There has been much research on the Gestalt principles of rhythm organization. Research on grouping of rhythmic information has shown that human subjects tend to group in chunks. An investigation of some current research finds the concept of the psychological present, that time when subjects can recall 7+2 events. (Miller, cited in Dowling and Harwood, 1986). The psychological present is a short span of time in which these events ("chunks") can be recalled. The psychological present is equivalent to short term memory. Polyrhythms, so characteristic of African and African-derived rhythms are not that easily placed under the Gestaltists umbrella (Fraisse, 1987). Two patterns occurring simultaneously cause conflicts within perception of the whole.

Perhaps typical Afro-Cuban folkloric patterns can be utilized as investigative tools for research into a Gestalt of rhythm perception. Balzano and Pressing (cited in Carterette and Kenall, 1999) have investigated cognitive isomorphisms and repeated isorhythms such as the (Ionian) pattern 2212221. This is a most typical pattern found in Lucumí and Eve drumming styles. There are transformations of these rhythms, worthy of investigation. In the Afro-Cuban of Abakwa, there are counter rhythms to this Ionian pattern, which occur simultaneously. There is also a very common and important repeated isorhythm, 23223 (6/8 clave). The overleaving of these patterns may provide interesting investigative inspiration. For example, when listening to both rhythms simultaneously, does the listener perceive both simultaneously, or is one rhythm more predominant? When there is a solo instrument in the "mix", how does the listener perceive the solo? Carterette and Kendall (cited in Deutsch, 1999) recommend that there are bases for comparison between African and Afro-Latin musics. This author suggests a deeper comparison, between African rhythms from the Lucumí of Nigeria and those from the Afro-Cubans whose lineage is from the Lucumí tribe of Nigeria. Further research into the tactus of Afro-Cuban rhythms may shed light on how this music is perceived (felt) by listeners, dancers, and musicians.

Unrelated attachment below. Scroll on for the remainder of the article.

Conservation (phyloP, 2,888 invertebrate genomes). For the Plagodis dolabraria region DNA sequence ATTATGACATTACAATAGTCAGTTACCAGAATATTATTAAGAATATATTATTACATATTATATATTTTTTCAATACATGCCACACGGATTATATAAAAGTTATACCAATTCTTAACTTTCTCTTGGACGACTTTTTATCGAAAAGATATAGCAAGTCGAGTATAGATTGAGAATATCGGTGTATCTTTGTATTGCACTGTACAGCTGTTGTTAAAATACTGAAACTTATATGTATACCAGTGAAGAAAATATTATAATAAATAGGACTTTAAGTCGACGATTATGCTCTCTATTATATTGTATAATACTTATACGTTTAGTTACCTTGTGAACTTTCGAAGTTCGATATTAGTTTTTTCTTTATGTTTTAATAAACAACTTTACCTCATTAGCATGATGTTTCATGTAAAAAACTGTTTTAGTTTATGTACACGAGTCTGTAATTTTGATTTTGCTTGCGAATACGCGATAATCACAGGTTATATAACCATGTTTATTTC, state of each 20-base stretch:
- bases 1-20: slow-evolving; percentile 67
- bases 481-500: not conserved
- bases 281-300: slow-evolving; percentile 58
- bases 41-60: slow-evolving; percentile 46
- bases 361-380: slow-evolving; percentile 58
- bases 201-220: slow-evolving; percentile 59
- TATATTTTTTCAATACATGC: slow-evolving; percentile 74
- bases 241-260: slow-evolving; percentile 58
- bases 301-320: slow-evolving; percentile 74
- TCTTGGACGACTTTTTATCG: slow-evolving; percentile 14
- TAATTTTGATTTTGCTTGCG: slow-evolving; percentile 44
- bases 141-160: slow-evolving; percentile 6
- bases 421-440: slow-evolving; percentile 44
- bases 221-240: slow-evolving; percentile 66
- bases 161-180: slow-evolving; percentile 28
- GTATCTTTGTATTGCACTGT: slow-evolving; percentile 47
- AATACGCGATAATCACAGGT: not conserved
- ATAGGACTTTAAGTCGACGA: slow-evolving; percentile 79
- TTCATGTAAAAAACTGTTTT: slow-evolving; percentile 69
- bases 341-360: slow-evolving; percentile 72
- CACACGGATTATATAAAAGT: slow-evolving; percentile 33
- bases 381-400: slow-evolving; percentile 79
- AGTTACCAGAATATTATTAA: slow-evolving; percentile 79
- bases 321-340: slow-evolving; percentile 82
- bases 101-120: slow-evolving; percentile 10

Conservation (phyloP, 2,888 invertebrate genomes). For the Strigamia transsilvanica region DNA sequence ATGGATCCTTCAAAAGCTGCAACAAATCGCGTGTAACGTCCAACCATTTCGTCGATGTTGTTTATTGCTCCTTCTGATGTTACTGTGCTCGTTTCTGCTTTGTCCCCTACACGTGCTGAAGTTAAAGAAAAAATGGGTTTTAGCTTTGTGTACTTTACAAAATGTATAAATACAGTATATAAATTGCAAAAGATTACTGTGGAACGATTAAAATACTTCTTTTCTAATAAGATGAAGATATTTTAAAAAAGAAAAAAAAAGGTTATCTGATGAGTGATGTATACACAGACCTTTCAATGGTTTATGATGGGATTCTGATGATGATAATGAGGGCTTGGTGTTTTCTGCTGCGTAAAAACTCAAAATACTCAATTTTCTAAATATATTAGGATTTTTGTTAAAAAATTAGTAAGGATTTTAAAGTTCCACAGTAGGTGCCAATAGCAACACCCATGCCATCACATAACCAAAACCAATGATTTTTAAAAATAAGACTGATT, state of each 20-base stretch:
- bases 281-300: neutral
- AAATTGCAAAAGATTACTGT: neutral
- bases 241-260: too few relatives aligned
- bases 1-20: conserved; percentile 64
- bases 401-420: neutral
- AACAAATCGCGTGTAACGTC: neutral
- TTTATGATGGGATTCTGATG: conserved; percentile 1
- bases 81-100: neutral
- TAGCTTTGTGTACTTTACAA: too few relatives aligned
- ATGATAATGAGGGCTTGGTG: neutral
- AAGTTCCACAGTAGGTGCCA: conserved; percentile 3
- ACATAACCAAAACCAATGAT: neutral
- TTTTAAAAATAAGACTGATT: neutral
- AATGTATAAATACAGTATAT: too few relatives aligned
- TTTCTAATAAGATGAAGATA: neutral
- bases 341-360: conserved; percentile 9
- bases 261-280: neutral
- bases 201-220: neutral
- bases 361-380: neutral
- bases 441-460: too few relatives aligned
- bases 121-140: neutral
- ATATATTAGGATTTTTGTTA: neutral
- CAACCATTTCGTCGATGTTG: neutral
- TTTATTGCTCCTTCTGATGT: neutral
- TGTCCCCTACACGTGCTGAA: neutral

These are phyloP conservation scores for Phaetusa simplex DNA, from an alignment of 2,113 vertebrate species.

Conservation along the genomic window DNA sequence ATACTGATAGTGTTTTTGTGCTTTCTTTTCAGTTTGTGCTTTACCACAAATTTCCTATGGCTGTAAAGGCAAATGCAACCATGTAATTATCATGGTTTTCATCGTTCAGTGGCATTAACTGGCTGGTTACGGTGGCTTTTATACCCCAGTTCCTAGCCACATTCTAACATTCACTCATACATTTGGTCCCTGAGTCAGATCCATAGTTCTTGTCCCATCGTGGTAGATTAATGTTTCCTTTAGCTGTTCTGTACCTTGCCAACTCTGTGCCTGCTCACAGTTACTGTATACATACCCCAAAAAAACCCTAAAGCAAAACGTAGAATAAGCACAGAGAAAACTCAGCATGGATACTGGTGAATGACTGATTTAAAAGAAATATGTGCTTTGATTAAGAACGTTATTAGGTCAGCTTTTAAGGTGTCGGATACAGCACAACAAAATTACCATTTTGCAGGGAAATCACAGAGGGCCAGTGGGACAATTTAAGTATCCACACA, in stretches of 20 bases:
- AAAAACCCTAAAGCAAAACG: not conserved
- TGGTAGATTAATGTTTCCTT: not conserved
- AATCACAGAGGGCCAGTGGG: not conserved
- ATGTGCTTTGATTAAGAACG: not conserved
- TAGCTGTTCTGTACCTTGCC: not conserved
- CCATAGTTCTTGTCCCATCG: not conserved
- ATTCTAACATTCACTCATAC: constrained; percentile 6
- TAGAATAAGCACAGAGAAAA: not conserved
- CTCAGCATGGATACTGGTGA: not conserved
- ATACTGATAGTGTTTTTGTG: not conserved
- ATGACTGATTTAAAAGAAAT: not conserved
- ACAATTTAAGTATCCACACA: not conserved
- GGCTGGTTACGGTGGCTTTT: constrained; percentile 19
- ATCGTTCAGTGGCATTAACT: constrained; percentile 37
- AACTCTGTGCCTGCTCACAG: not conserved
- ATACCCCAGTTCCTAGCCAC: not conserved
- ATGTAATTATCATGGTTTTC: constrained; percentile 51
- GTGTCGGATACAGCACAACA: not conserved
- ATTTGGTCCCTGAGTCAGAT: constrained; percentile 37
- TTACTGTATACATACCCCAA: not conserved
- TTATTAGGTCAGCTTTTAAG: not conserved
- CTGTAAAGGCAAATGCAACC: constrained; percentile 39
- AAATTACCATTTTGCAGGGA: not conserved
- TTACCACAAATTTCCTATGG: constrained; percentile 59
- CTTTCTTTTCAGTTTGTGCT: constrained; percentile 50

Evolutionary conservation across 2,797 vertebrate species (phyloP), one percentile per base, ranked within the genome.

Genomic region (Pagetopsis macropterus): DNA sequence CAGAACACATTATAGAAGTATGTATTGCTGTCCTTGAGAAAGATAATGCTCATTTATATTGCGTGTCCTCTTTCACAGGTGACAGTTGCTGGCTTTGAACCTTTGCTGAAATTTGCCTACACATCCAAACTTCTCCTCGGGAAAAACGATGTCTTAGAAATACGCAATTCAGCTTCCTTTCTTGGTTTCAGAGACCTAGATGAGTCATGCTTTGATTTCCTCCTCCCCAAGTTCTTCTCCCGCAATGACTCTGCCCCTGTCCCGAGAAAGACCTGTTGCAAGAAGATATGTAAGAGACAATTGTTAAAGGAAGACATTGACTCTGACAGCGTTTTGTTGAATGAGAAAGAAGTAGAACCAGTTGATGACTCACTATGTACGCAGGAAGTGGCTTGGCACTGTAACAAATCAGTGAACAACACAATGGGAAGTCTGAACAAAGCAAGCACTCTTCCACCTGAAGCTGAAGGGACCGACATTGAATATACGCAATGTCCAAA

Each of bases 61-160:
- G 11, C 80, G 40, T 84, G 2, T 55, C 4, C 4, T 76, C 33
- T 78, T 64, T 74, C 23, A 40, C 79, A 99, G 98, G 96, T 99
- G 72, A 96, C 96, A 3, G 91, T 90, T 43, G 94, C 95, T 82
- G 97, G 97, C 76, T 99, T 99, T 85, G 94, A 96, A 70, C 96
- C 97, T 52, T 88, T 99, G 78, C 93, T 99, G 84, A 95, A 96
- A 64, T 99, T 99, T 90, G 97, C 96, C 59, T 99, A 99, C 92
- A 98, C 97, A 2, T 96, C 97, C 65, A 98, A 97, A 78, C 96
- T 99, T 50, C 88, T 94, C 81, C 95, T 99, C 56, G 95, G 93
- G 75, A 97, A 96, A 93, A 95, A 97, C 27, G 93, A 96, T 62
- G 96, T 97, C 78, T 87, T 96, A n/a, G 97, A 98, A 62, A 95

Tracking individual rhythms, and responding to these rhythms, would be an extension of experiements done by Dowling, Lung, and Herrbold (1987) which looked at the perception of interleaved melodies. Interleaving of rhythms, so indicative of Afro- Cuban music and drumming, is a subject most probably not investigated at all. Since Dowling et al make a claim for rhythmic control of attention, might this same concept be at work with interleaved rhythms. Are there specific rhythms which we are drawn to, in various styles of music? How do we perceive these rhythms when they are presented in a rhythm rich envirnoment? Similar experiments to the Dowling et al (1987), perhaps even a replication, may prove not only interesting but important in delving into the ways that rhythms are perceived.

This author has always felt that the Cuban musician and general population perceives (and cognitizes) music in a different way then North Americans. I have conceptualized a difference in cultures as the main reasoning behind this idea. Perhaps there are differences in the psychophysiological makeup of the two disparate cultures. If a hypothesis is stated that the Nigerian roots of rhythm which have been extended to Cuba effect the perception and cognition of rhythm and music in Cuba (so inextricably intertwined), can comparative rhythm perception experiments be devised to generate differences between groups of Afro-Cubans and North Americans? This might follow the thrust of research by Igaga and Versey (cited in Carterette and Kendall, Deutsch, 1999) which sought to compare rhythmic perception of Ugandan and English schoolchildren.

Fraisse (cited in Deutsch, 1999) writes on phrase lengths as having a bearing on the psychological present. Can the phrase lengths found in certain styles of drumming influence the psychological state of the listeners? The psychological present extends from a normal 2-5 seconds and stretches to 10- 12 seconds. How can drumming either extend this state or push the listener into another state?

The scientific study of drum music, with rhythm as its fundamental base, has also been overlooked. (There is most definitely melody found within this music. This is another interesting and potentially fruitful area of research.) Most research having to do with drumming has been on Ghanaian drumming, or drumming of Western Africa. This writer seeks to quantify and legitimate the effects of Cuban ceremonial drumming and bring these data to a wider group of interested parties. The question is, how can this be done. Of course, due to the length of this limited presentation, any quantification will have to await further methodological studies in this area.